The Courier News from Blytheville, Arkansas on October 16, 1954 · Page 1
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The Courier News from Blytheville, Arkansas · Page 1

Blytheville, Arkansas
Issue Date:
Saturday, October 16, 1954
Page 1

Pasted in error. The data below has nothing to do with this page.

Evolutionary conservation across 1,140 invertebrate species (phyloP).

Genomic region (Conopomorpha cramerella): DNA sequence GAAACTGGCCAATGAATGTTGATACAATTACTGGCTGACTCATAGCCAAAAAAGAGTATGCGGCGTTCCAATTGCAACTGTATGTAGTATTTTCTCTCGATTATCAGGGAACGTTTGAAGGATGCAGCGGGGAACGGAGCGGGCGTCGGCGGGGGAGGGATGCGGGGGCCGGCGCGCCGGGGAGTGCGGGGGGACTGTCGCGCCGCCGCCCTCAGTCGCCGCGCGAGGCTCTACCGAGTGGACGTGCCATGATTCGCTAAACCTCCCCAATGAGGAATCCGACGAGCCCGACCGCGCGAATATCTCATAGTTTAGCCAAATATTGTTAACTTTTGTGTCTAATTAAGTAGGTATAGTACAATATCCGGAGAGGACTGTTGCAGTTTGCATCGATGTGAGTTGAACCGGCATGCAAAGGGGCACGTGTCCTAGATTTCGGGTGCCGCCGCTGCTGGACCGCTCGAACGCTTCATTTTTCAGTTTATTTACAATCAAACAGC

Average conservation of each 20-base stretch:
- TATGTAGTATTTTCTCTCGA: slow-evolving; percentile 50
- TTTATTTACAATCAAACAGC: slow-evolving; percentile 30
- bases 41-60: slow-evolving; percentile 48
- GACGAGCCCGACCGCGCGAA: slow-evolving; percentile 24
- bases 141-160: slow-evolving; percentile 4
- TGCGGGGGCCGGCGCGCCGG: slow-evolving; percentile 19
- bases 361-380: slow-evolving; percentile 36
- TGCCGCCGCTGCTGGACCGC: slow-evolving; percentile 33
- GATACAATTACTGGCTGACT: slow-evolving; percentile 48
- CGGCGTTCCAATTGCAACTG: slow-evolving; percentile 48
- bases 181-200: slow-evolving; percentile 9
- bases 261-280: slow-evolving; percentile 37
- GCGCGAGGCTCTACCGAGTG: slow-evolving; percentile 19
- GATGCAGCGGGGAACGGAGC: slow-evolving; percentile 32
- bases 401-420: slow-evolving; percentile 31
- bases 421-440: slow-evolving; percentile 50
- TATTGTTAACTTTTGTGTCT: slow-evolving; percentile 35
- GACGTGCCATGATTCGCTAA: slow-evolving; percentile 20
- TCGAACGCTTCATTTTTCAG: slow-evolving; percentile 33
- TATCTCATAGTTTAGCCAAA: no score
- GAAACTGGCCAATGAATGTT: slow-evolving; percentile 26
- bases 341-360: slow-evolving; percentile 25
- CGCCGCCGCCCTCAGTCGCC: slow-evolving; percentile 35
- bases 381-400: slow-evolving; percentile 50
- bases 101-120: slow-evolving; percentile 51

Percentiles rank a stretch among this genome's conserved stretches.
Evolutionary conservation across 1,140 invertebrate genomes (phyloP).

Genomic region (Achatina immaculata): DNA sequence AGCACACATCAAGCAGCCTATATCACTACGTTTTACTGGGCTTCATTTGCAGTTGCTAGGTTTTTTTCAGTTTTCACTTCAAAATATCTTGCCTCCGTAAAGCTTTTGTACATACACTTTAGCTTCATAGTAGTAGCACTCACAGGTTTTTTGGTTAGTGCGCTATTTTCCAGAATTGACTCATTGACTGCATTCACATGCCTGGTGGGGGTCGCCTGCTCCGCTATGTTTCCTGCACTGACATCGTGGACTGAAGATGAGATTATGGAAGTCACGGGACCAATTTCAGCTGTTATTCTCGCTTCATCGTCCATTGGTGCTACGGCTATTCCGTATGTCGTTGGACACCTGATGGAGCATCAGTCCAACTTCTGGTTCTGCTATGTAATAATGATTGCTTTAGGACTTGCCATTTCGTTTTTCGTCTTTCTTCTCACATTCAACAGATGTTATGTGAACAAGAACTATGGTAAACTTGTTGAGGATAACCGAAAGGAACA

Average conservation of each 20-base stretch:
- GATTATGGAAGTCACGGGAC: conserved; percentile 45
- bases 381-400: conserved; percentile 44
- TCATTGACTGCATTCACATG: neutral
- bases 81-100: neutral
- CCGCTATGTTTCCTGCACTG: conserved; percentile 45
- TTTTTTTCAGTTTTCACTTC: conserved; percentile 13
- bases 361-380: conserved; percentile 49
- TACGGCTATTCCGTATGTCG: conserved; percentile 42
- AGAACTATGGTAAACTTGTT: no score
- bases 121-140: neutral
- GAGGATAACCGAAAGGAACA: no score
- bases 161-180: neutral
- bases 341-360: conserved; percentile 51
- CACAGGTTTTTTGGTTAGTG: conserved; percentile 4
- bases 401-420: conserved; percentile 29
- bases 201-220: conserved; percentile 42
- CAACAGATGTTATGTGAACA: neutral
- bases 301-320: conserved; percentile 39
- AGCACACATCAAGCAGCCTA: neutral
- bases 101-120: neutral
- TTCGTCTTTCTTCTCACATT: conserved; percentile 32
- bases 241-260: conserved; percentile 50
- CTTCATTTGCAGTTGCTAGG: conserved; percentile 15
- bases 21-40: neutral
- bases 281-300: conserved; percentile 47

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BLYTHEVILLE COURIER NEWS THI DOMINANT NEWSPAPER OF NORTHEAST ARKANSAS AND SOUTHEAST MISSOUHJ YOL. L-NO. 175 filytheville Courier Blythevillc Dally Newt Missbjippl Valley Leader Blytheville Herald BLYTHEVILLE, ARKANSAS, SATURDAY, OCTOBER 16, 1954 EIGHT PAGES Published Dally Except Sunday SINGLE COPT FIVH CENTS Mobile Drops Chicks 30-7 For 1st Loss Blytheville Falls Before Big, Fast Murphy High Team By DENNIS SMITHERMAN Sports Editor, Mobile J'ress Register MOBILE, Alabama — Blytheville High saw its undefeated record go dawn the drain here Friday night as Murphy Rights powerful and unbeaten, untied Panthers crushed the Chicks, 30-7. A partisan crowd of 9,240 sat In Ladd Memorial Stadium to watch the Panthers completly stymie the Blytheville Club. The Chicks, suffering their first defeat of the season after four triumphs, and their initial loss since Oct. 30 of last year, were held to a net of 15 yards rushing and two firsl downs by the huge Murphy forward wall. The Panthers exploded for three quick touchdowns in the second period, and added another convincing pah- pair in the final 12 minutes to smash the Arkansas visitors Blytheville's only touchdown came on a dazzling 89-yard kick-off return by Danny Edgmon following Murphy's third six-pointer in the second quarter. Sixth for Murphy Murphy, in chalking up its sixth straight victory of the season and Its eighth over a two-season span was in complete command all the way. The Panthers, using the split- T with crisp perfection, kept possession of the pigskin most of the game. And while Murphy's potent offense was striking away at the Chick's defense for five touchdowns the Panthers' stout defense Bastions were ocmpletely checking the single-wing attack of the invading Chicks. The Panthers rolled up 246 yard^ on the ground to the Chicks, 15, and garnered 54 in the air while yielding a like amount of yardage to Blytheville via the oson? method. The panthers had nine first downs to the visitors' two. The Panthers marched 83 yards for their first score, but had to move only 31 and 38 yards respectively for their next two, all In the second period. In the final period, the Murphians covered distances of 82 arid 42 yards to reach pav dirt. Blytheville's vaunted' attack was never able to get moving against the Panthers. Meanwhile, slick senior quarterback Bobby Jack- Reds Claim U.S. Behind Aggression By TOM HOGE UNITED NATIONS, N.Y. tf) — Russia accused the United States last night of aggression against Red China and called on the U.N. General Assembly to put a stop to it. The United Slates promptly branded the charge a He. In a letter to Dr. Eelco N. Van Kleffens, assembly president, Russia's Andrei Vishinsky held the United States responsible for coastal attacks on the Chinese mainland and ship seizures near Formosa, scat of the Chine Nationalist regime. He asked the .Assembly to condemn the alleged American aggression. A quick replying statement issued by chief U.S. Delegate Henry Cabot Lodge Jr. declared: "To say that the United States ha.s engaged in any aggressive action in the area of Formosa or anywhere else is a plain lie." Vishinsky sent his letter one day after the U.N. circulated a complaint from Red Chinese Premier Chou En-lai charging the United States with aggression and asking the Assembly to call a halt to American aid to Chinese Nationalists. son was expertly maneuvering his split-T forces against the dazed Chicks* defense. Jackson had the help of some great running by Tommy Hubbard, Buck Richards Oliver Sinclair and Bobby Martin in sticking the defeat on the Chicks. Murphy's big line smotherec most of the Chicks' running attempts, and it was only through the air that Blytheville enjoyed even moderate success. The nearest Blytheville came to the Panthers' goal line was when they reached the Murphy 43. Three times the Chicks barely' edged across the mid-field stripe, bui never could they get beyond the 43-yard line. Most of the time, the Chicks were kept in their own territory, and only some-fine punting by big Kenneth Fisher kept the Panthers backed away as much as th'ey were. Edgmon was the shining light in defeat for the Chicks with his nifty TD dash on the kickoff. Freddie Akers and Bobby Jones and Fisher were other satellites in the game but outclassed losers' backfield. Sfarred Up Front Jimmy Gee, John Fong and Freddie Rounsayall were top performers for the Chicks up front. After scoreless first Murphy broke loose with period, flood British Ship Is Fired on Near Formosa HONG KONG la — An unidentified warship fired across the bows of the 1,908-ton British freighter Inchkilda to halt her in the Formosa Strait, it was reported here today. A radio message said the ship was held for almost an hour yesterday before being allowed to proceed. No damage or casualties were reported. The message said the warship demanded Information on the Inch- kilda's nationality, cargo and destination. It ordered the freighter to keep clear of Shanghai port. She was bound from Foochow to Shanghai with a cargo of timber. The Inchkilda was fired on off Matsu Island In August by Nationalist Chinese shore batteries. On Sept. 9 she was caught in Amoy during a Nationalist Chinese air attack but damage. escaped with slight of touchdowns in the second quarter. The Panthers punched over three six-pointersnn less than five minutes, and racing against the clock, narrowly missed on a fourth try when Bobby v Jones intercepted a Jackson pass ^on his own three yard line and brought it out to the Chicks' 14 wth less than 20 seconds remaining before the halftime intermission. The Panthers went the length of the field to mark up their first touchdown, moving 86 yards In 15 plays. Prior to this first successful TD march, the Chicks had three opportunities to move the ball, but couldn't make any noticeable advance against the Panthers' defense, the Chicks were forced t.o punt after three plays on two of their series of downs, and on the. other, notched up two first downs in a drive that netted the bare 20 yards. However, the Panthers held on their own 43 and Fisher was forced to punt. It was after Blytheville's third series of downs that Murphy be- jjan its first six-point promenade, the drive starting in the closing minutes of the first period and culminating with a touchdown in ;he second quarter with eight minutes and 27 seconds still remaining played in the second chuk- ker. Oliver Sinclair and Buck Richards got the drive under-way with bursts through the Blytheville for- ewall, but a 22-yard aerial from Jackson to Richards kept it from stalling. The overhead, partially defected by Jones, fell into Richard's wtstretched arms and he sped to -he Chicks' 36 before being brought to the earth. Prom the 36, Hubbard was the )ig gun in the Murphy push, the lard-running halfback carrying the pigskin on five of the ensuing ~ : ~ plays. Hubbard needed to but one yard for the game's first score after he had plunged two yards for a first on the Blytheville one. He went over right tackle lor the .score. Richards failed to run over the extra point after taking a pitchout from Jackson. Fumble Costly Two minutes later, Murphy had tacked its second six points on the Scoreboard. The Panthers got the opportunity shortly after the ensuing kickoff when Fisher fumbled and Murphy's Roy Davis, a guard recovered on the Chicks' 31. A line smash by Hubbard netted seven yards to the 24. Here, Jackson flipped a pass to wingman Ray Henderson who was all along on the Biytheville 15. And it was an easy matter for the lanky Mobilian to ramble unmolested across the double stripe. The scoring play covered 24 yards and put the Panthers In front, 12-0, with 6:26 left In the second quarter. Fisher's 31-yard punt that went out of bounds on the Blytheville 38, after the Chicks couldn't move the Pigskin following the kick-off set the Panthers in position to punch over their third touchdown, it came in three short plays. Hubbard went around right end for one and then hit over right tackle for n and a first down on STUDENTS SEE HOLY LAND EXHIBIT — Two sixth grade classes of Central Grade School spent most of the afternoon yesterday viewing the minutely delailed panorama of the Holy Land, now on display at 124 w. Main. The students {shown above) were from the classes of Miss Ann Davis and Mrs. Lillian Franks. Two youngsters just about sum: .:.! the groups' impression of the scene: "I think it is just beautiful," exclaimed one. Another said. "It's the most wonderful thing I've ever seen/' (Courier News PJioto) Holy Land Display to Remain Throughout Month Because of the enthusiastic reception It has been given, the Holy Land exhibit now on display at 124 West Main, will remain open afternoons and nights. the rest of this month, • it was announced today. The panorama was opened here for an indefinite period last Sunday and since its opening it has been viewed by large crowds every day. The exhibit, an exact detail of the Holy Land in the days of Je- sus, was constructed by Joseph and Salvatore Gauci. Its showing here is sponsored by the Courier News with proceeds to go to charity. Another large crowd viewed the exhibit yesterday and comments of viewers remained the same as in past days—very enthusiastic. Here are some of the written comments from yesterday's viewers: "Very inspiring," L. E. Isaacs, Blytheville. "Since I came from the old country, I think it is the most wonderful thing I have ever seen," Mrs. G. G. Saliba, Blytheville. "This exhibit is wonderful. I wish every child wolud see it and hear Mr. Joseph Gauci's lecture," Mrs. Lillian Pranks, sixth grade teacher at Central School. "Every person In Blytheville should see it," Miss Wlnle Virgil Turner, Blythevllle elementary school supervisor. Ike Bids for Farm Vote; Says GOP Win Means Prosperity By MARVIN L. ARROWSMITH INDIANAPOLIS (AP) — President Eisenhower bid for the nation's farm vote last night, saying election of a Republican Congress will help assure American farmers "a foundation of enduring prosperity." Speaking to a wildly cheering, capacity crowd of 15,000 at: Butler University, the President jabbed at the Truman administration for what he termed the farmers' "serious loss in Buying power" in 1951-52. And—in a separate speech at a imaller rally of GOP colleagues— IB sounded a challenge to Rep'ib- icans to spur ' 'our horses . . . and to get to going" in the party's drive to maintain control of Congress in the Nov. 2 elections. Eisenhower stopped over in the Indiana capital In the midst of the Farm Belt on his way back New York Commerce Threatened by Strike NEW YORK (AP) — A truck strike, idling more than 23,000 drivers, hit New York City and a wide surrounding area today and threatens to choke off the region's commerce. The AFL Teamsters Union called drivers covered in special contracts the Chicks' 2«. Jackson' then faked a handoff. Stepped over his own left guard and with a sudden and deceptive burst of speed, outlegged the stunned Blytheville defense all the way Into the end zone. Murphy ran the count up to 15-0 when big Bennle Castleberry, a 220-rxnmd tackle, sent a placement kick spinning straight through the uprights. Edirnum G<Mn SB yardi Then came Edgmon's electrifying kickoff rcturr th->t v/ns pood for So MOBILE <w P»«« I he strike ,of a general freight rivers at one minute after midnight to back up wage increase lemands. Emergency mediation essions failed, to avert, the soiled- led walkout. Mayor Robert F. Wagner of Jew York, who vieved the strike s "disastrous" for the city's trade, ought vainly for a last-minute de- ay to permit further negotiations. 'canister leaders turned down his ppeal, saying the strle had already been postponed twice for a total of 45 days, with no agreement in sight. The strike affects all metropolitan New York and Long Island, reaches deep into New Jersey and up to Poughkeepsie in New York state. New Jersey is affected as far south as Trenton. The truck strike is expected to have little influence during the weekend business lull. It's main impact will come Monday or later. Freight blocked by the strike includes food for major chain stores, supplies for defense factories, new.sprint and exports and imports. Without trucks to carry cargos from railroad and steamship terminals shipping will eventually ie jammed behind huge piles'of unmoved freight. Some Items Move Certain items handled by truck i their 25-cent demand. will continue to move, however. These include fuel, milk, meat fruits and vegetables, bakery goods, building supplies, and beer. The strike was called by 12 teamster locals whose members work for approximately 3,000 firms in New York and New Jersey. Asked if the stoppage might spread to otner parts of the country, the union's chief economist. David Kaplan, replied: "If there is a trucking strike in one area it is difficult to prevent it in others." The union seeks r.n hourly increase of 20 cents in wages and 5 cents in pension and welfare benefits. The last employer offer was a package increase of 10 cents an hour. Hourly wages now range from SI.77 for helpers to $2.21 lor drivers of trailer trucks. A special citizens' committee appointed by Mayor Wagner sought unsuccessfully to arrange a compromise on a 17-cent increase this tional year and an 8-cent Increase next year. For a time there were reports that certain union groups favored accepting this proposal, but later top tcam.ster negogiators declared they would not come down from to hurricane - lashed Washington from Denver, where he ended an eight-week work and piny vacation yesterday. His private plane landed nt Washington National Airport early today, several hours nfter the hurricane had swept north. His major address last night— broadcast nationwide by radio und telecast in IS farm stsUes—rmivkcd another stepup In his personal campaign to swing voters into the Republican column this fall. During the first 21 months of his administration, he said, "we 1 have gone far toward building for our agriculture ft foundation of enduring prosperity, in an America at last at peace." Farm I'm^ram Lauded He said there never hnd been more constructive farm legislnlion than that pnsscd by the GOP-controlled 83rd Congress, and he blamed "the old farm law" for n "steady decline in farmers' buying power." On the speakers platform were Secretary of Agriculture Benson, whom he warmly praised, and Republican candidates from the F'avm Belt. There had been reports from Washington that GOP leaders counseled against having Benson on the platform, presumably because; of some Republican opposition to the administration's controversial farm prognim. Benson .spoke briefly aheiul ni 1 Eisenhower and .said the mi (.ion's farmers, never h.'i a better friend in the While The cniet executive got H wild two-minute standing ovation whan he was introduced to the audience by an official of the Na- A, ' W. R. Stephens Investment Firm Buys Control of Ark-La Gas Co. ture. the White House as nonpartisan. The TV and radio lime w;i.s paid for by the GOP National Committee. Wilson Comment j Most of the President's address j dealt with the farm situation, but Ihe also: "1.Sought again to wipe out any political advantage the Democrats may have derived from secretary of Defense Wilson's remarks about See IKE on Page 8 LITTLE ROCK '/R - Controlling interest in the Arkansas Louisiana Gas Co. yesterday was acquired by the W.R. Stephens Investment Co. of LiUle Rock in a 25 million dollar transaction. Jack Stephens of Little Rock said his company was buying 51.5 per cent of Arkansas Louisiana common stock ?rom Cities Service Co. at slightly above market price. The stock closed yesterday at ll^g on the American Stock Exchange. Stephens was advised of the deal by his brother, W.R. Stephens, from New York. The transaction .first was reported in a copyrighted . news story In this morning's Arkansas Gazette, The article WRS written by John L. Fletcher of the Gazette staff. Records rhow that Arkansas Lou- i uu 3,802,000 chare* ol out- j standing common stock. That would mean Stephens bought 1,058,030 shares. Final approval of the must com,e from the Securities Exchange Commission. Jack Stephens said. He said SEC action is "considered a routine action." A holding company officials ol Arkansas Louisiana said they were surprised by the move. The company's president, A. H Weyland, was in Chicago and unavailable for comment. However, at Shreveport, Weyland's associates said they hadn't been notified that negotiations were in progress, Arkansas Louisiana owns and operates producing gas fields, compressor stations, pipelines and distribution systems covering north Loti'^m. oast Toxr.s and n Inrge Set STEPHENS <w r»f* I Mercury Drops To 30's for First Time This Fall For the first time since early spring, the mercury dipped into the 30's last night In Blytheville. According to Robert E. Blaylock, official weather observer for this area, Idst night's low reading w»s 39 degrees. But, contrary to most belief, Blytheville wasn't the coldest place In the state. The Little Rock weather bureau reported lows of 34 at Gilbert, Fayette- vllle and Balesvllle and 36 at Newport. Hurricane Toll Mounts To 69 in Atlantic Area Storm Called One of Worst This Century By TIIK ASSOCIATED PRESS Hurricane Hazel, exacting a death toll of at least 69 while ravaging an eight-state area and (he District of Columbia, caused hundreds of families in the Pittsburgh, Pa., area to fee their homes today as the Allegheny and Monongahela rivers rose to what was feared would be flood stage. The raging waters, caused by torrential rains, later began to recede. But like the rest of areas which felt Hazel's wrath, the Pittsburgh section, reported untold millions of dollars In property damage. No deaths or injuries were known immediately. Termed one of the worst continental storms of the century, and spawned 11 dnys ago In the Windward Islands about 1,000 miles east-southeast of Miami, Hazel's 130 m.p.h. center devastated the LsluntJ of Haiti last Tuesday, leaving reportedly more than 100 dead on that tropic isle. She smashed north - northwest to bash the U.S. mainland invvly Friday. Her hurricane winds were "calmed" to gate force by Pennsylvania's Allegheny u n d Pocono Mountains — but she picked up enough punch to disrupt upper New York State and take nine lives in the area. Known Fatalities Not counting those reported missing, known fatalities by states are: New York, 13, Virginia, 7, Pennsylvania. f. Maryland, (>, Now Jersey, -1, Washington, D. C., 3, Massachusetts, 1, Connecticut, 1, and CnniKln, 4. Hazel Isn't "clcnd," the New York Weather Bureau said onrly today and clunniRe was estimated In the millions us some districts cume under the heaviest rainfall of the century. Although her outer winds merely "brushed" Ihe New England urea, Ha'/.ol'K sprawling might still WHS making itself felt early today, with (he coastal regions girding agniast the threat of abnormally high titles. Af; P result of the storm-fomented driving rrilns, a Springfield, Mass., man was injured fatally when struck by an auto driver blinded by the downpour. At an early hour, fllonn warnings .still wore being flown from Bluck Island, off Rhode Island to Ea.'ilporl, Me. The big blow grazed the York metropolitan area, but still managed to whip up wind gusts oi move Uv.m 100 m.p.h. Hii/.i.'l'.s 130 m. p. h, e e n t e r smashed into the mainland about 40 miles south - southeast of Myrtle Bench, a resort community half way up South Carolina Thousands of beach homes were torn to splinters * Ontario Province In Canada Battered TORONTO f/ry—Ah urn cane-born wind and rain .storm whipped southern Ontario province for 24 hours lust nteht, and early today, causing at least seven deaths and rnillioas of dollars in property damage. There WCIT miconlirmed reports run^r * as hlfjh ft.s 22 dead and 300 mlssip- Torrential Rains Flood Pennsylvania Streams PITTSBURGH (AP) — Torrential raini and high wind* — partially due to hurricane Hazel's backlash — flooded hundreds of small Pennsylvania streams, driving thousand! from their homes and causing damage already estimated in the millions of dollars. At least four persons are dead— three from drowning nnd one, ft Churchill Calls Third Cabinet Session on Strike London Dock Walkout Threaten! Food, Fuel Shortage LONDON wi — Prime Minister Churhill cnllcd his th.lvd Cabinet meeting 1 In three days today to find ft solution to London's crippling dock strike. The walkout threatens Britons with a return to the austerity of World War,II. The Cabinet session at No. 10 Downing 1 St. Churchill's official residence, WHS the fourth this week. It came as the unofficial dock stoppage threatened the nation's food and fuel supplies. Reports were current In London that the government may declare a state of emergency and bring in troops to load and unload ships. Unofficial circles snld, however, the situation had not yet reached the stage for such stringent measures. At the same time, a spreading wildcat bus .strike knocked more than half the teeming capital's double decker buse.s off the streets, bringing ft weekend of traffic chaos. Faced with a grim warning from the government, millions of housewives prepared to stock up their larders. A Ministry of Labor statement Issued after an emergency Cabinet meeting night said the walkout of 2-1.000 London dockers "is having a serious effect on the country's export trade, IK endangering food supplies and threatened to cause unemployment in other Industries." No Sinn <>f Break Britain lives by food Imported from abroad. A third of that food, und the trade lhat pays for it, is channelled through the port nf London. Prime Minister Churchill, wrestling with the gravest labor crisis since he returned to office three years «go, canceled his usual weekend In the country to stay on hand In the capital. Neither .strike showed any signs of a break. Nine more depots joined In the bus strike overnight, bringing the 20,000 and the number of buses idle to 3,BOO. The busmen are demanding a minimum weekly wage of $28 against the current minimum of Just under $22.-if). J The dockmen arc demanding an (Mid to the present system of compulsory overtime. The employers liave agreed to consider the demand as soon as all men are back at work. About 4,500 tug and barge work- •r.s are due to walk out tomorrow in support of the laborers on the m Ihe Toronto metropolitan area, j docks. That would cut supplies ok coal and fuel oil and pile up the capital's garbage, which normally Is taken to sea by barge and dumped. KnporLs of <i<-iit.h and destruction parts of the pro- came from vincc, but the henvlrst loss appeared to be in Toronto's western and .southern suburbs, where a record rainfall flooded creeks find rivers 12 Missing Police Chief Andy Hamilton of Ef-obicoke on Toronto's v/estcrn outskirts said 12 pensoas were unac- <:nunt<;d for In hi* community, including four or five volunteer firemen whose (.rack pluriRCd into the Hunter river. Two others on the truck were rescued. The storm, born on hurricane Hazel, blew across Ontario during the night toward Hudson, preceded and accompanied by a torrential rain which totaled a record 72 Inches in 24 hours at suburban Ma Hon. The deaths were due to contact with falling electric wires, motsr vehicle accidents and drownlngs. Bridges and highways were blocked. A Canadian National Railways train ran off the tracks and overturned in a water filled ditch near Southampton, 30 miles west of Owen Sound. Two crew members and a woman passenger were injured, Watson to Speak To Methodists C. M. Watson of Osceola, will deliver the main nddrcat tomorrow when Lakfi Street MiHhodlfit Church obsorvos Laymen's Sundny. The Rev. H. M. Sanford, pftstor, sold Mr. Wfltson will speak at the morning servlc*. woman luffered • heart attack alter being evacuated from b« home, The big Industrial city of Pittsburgh braced itself for high water from the Ohio, Allegheny and Monongahela Kivers. The crest was expected late in the afternoon. The Weather Bureau said the Ohio Kiver will probably crest about five feet above the 36 foot flood stage In Pittsburgh. That would cause damage only In a small section. Most of the affected communHie* are located nlong the Monongahela and Allegheny Rivers above Pittsburgh, The Weather Bureau said about 8 Inches of rain fell over the western Pennsylvania watershed yesterday. Four Injured The Pennsylvania diesel nosed into highwnter at Red Bank, 63 miles north of Pittsburgh, injuring four crewmen who were repairing trucks. The railroad snld the dfesel was not submerged urfder live to eight feet of water. No injuries wer» reported. Butler firemen and a unit of tho National Guard worked through the night removing stranded families from their homes. The rescuers used canoes and rowboate to effect, the rescues. The Pennsylvania Railroad said big trees and debris from swerling waters blocked many miles of Its tracks In eastern Pennsylvania between Philadelphia and Harrisburg. That section of the state was in 11 more direct route from hurricane Hnxel, which swept the enst>- cm seaboard yesterday. Rain Bcjran Yesterday Tho rain started pelting Pennsylvania early yeslerdny morning. The WcntUer Bureau snld (it that time that a cold front moving from the collided with pressure areas of the hurricane and caused Ihe rnln. Later In the day the Weather Bureau said the continued rain nnd accompanying high winds were from the fringe of Hi\ Communities In five Western Pennsylvania counties felt the effects of the swelling streams. In Dcrry, Just north of Pittsburgh, a reservoir overflowed and covcrt'd the site of a water mun break, Innvlng the town's 8,000 residents without n wntcr supply. Police, firemen and civil defense worker. 1 ;, wearing hip boots, either carried or helped 150 families irom their homes in Wllmerdlng, a .suburb of PHLsburgh. Two Plants Closed Wefltinghouse Electric Corp. halted production M its big East Pittsburgh plant nnd the air brake division in Wilmerding. Both plants are located along the banks of .small creeks. Further down the Ohio River, which is formed at Pittsburgh by the merger of the Mononpnhcln and Allegheny Rivers, communi- s botfim milking preparations for flood, No immediate danger was reported. Tho river was expected to reach flnod -stage nt dam No. ,8 In Newell, W, Va., near Liverpool. It was rising miH!-U>nUis nf a foot hourly. At Cincinnati, forecasts were not immediately a vn liable, but the rKcr was not near flood stage early today. In Westmor early today. Blytheville Chamber Warns Of Risky Uranium Investments People with "modest moans to invest" should invcBtiKfile carefully before putting their money in risky uranium ventures, It was pointed out In a Warning issued by Merchants Division of the Blytheville Chamber of Commerce. "Speculation In low priced uranium mining stocks Is reaching boom proportions and small investors are being bombarded with mall solici- ta tions. Ion? distance telephone calls and stock salesmen calling door-to-door to buy in on promotions, most of which appear have little chance of success," they warn. It is almost certain that inexperienced investors in the majority of these promotions will loxw; the entire amount of their investment even though "big name" experienced Investors may hold some stock In the companies. These speculators participate with full knowledge that the company may fall regardless of capable nnd honest management. Small Investors, the report went on, should make sure the company is a goliiR concew out to mine uranium; check f.he property titles of claims; and get an engineer's report on the firm's engineering report to sec If the ore la worth mining. I "You can't afford to sepculate unless you can afford to lose," was the advice added to the other suggestions. Weather ARKANSAS — Fair this afternoon, tonight and Sunday, a little warmer Sunday. Lowest temperatures tonight 35-42 with few spots of light, frost. MISSOURI—Partly cloudy northeast, otherwise generally fair this afternoon through Sunday. Not quite so cool west this afternoon and west and south Sunday. Low tonight 35-40. High Sunday 60-65 northeast to near 10 southwest. Minimum this inomlnK—39. Miixhmmi ycstcrciay—68. Sunrise tomorrow—fl;07. Sunset today—5:21 Menu UMiiperntim: (midway between UU;h ;unl 10W1-M5, Preelpltntlon J;<n. 1 to thU dfttc — 27,SO. This O.ilf l»«t Yr»r Maximum vcstfrday—87. Minimum this morning—52. Precipitation January 1 to <ut« — UM.